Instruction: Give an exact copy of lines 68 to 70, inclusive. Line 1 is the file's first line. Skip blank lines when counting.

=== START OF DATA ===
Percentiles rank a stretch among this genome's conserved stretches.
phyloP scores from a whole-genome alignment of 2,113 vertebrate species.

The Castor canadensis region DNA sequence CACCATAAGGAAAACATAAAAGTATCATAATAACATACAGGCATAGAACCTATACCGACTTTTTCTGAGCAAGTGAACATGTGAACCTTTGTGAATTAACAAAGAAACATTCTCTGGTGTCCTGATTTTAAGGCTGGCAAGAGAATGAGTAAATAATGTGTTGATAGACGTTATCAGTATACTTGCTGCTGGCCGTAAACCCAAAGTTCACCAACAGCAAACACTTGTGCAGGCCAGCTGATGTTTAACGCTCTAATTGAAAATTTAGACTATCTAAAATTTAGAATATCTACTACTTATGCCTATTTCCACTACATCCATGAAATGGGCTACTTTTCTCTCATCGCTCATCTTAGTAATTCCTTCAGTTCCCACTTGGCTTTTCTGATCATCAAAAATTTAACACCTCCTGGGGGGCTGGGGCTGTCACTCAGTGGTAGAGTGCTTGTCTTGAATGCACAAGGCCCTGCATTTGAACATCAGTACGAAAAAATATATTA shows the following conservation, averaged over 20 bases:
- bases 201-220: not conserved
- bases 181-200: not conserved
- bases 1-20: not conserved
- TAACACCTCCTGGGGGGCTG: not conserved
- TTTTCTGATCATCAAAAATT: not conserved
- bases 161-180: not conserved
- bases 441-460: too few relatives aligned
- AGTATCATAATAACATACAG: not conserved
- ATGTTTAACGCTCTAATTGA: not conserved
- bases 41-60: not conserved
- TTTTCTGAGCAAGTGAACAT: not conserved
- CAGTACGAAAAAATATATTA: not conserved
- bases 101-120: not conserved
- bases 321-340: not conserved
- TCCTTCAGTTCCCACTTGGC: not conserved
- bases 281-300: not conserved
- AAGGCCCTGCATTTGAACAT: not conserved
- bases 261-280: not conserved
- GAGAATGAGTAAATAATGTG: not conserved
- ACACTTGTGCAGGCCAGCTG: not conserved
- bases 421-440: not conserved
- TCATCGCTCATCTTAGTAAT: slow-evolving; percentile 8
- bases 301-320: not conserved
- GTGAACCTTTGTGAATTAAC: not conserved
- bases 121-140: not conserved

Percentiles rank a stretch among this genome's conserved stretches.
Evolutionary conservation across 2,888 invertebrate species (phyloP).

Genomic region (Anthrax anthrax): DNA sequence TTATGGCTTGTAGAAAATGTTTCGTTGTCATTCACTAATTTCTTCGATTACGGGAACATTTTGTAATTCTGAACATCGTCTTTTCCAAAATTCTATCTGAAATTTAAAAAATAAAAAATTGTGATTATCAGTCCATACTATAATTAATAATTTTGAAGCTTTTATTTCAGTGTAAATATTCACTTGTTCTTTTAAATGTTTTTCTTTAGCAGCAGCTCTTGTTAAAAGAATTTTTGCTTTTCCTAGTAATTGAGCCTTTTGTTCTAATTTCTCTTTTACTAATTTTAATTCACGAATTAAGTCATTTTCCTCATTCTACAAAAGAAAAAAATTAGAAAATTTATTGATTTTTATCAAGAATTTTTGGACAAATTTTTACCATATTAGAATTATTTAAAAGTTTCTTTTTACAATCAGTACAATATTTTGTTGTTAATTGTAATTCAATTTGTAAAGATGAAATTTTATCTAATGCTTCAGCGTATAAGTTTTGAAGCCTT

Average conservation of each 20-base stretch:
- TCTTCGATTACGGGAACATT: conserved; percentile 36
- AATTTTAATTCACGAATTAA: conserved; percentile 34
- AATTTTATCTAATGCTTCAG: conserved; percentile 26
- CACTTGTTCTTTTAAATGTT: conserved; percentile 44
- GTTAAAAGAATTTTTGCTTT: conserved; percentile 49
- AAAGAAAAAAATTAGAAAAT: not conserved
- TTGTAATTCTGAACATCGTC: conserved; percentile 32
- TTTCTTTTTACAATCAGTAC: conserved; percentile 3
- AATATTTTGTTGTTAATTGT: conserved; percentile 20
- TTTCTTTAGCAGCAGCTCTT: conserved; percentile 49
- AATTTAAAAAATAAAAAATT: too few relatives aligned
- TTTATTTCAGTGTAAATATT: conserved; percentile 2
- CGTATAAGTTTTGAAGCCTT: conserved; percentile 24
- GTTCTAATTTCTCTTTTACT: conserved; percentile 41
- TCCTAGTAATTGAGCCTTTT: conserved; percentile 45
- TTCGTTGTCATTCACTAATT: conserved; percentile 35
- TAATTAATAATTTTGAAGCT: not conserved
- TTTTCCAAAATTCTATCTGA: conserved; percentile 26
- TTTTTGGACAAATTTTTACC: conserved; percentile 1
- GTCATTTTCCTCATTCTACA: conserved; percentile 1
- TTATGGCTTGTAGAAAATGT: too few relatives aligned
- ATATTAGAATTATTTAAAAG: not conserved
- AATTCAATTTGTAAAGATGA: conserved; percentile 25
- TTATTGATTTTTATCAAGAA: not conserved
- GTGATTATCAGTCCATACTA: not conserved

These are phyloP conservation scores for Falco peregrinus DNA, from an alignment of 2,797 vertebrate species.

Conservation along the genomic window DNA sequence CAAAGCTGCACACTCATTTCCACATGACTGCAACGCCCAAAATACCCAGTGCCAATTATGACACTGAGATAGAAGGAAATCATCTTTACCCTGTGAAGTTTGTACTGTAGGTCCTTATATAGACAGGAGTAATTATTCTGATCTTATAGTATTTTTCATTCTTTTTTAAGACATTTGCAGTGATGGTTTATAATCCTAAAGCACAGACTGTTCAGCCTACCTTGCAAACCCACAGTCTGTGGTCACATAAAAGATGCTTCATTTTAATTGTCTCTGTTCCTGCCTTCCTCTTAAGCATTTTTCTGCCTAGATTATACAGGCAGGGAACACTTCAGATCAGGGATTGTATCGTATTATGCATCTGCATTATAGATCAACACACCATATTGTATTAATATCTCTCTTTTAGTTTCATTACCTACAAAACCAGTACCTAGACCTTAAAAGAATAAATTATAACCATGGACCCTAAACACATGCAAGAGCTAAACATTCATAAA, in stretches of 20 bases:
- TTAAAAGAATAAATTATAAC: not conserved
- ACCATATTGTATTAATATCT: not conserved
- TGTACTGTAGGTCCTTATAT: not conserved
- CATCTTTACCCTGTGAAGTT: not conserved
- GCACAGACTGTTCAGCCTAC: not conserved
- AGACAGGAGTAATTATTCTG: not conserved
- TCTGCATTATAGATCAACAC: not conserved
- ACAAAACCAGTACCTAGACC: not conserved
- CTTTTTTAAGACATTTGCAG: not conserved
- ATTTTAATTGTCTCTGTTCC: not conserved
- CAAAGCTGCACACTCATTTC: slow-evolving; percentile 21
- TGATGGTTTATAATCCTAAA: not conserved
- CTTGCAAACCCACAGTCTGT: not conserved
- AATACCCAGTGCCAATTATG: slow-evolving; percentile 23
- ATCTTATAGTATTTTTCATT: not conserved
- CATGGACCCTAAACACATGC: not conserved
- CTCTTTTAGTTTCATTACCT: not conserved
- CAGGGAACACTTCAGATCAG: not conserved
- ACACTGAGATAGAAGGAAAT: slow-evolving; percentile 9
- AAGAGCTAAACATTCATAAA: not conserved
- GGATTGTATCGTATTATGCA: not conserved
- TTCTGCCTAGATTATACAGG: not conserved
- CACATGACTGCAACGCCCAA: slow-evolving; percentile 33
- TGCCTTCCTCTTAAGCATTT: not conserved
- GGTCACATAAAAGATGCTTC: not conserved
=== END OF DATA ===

- CTTTTTTAAGACATTTGCAG: not conserved
- ATTTTAATTGTCTCTGTTCC: not conserved
- CAAAGCTGCACACTCATTTC: slow-evolving; percentile 21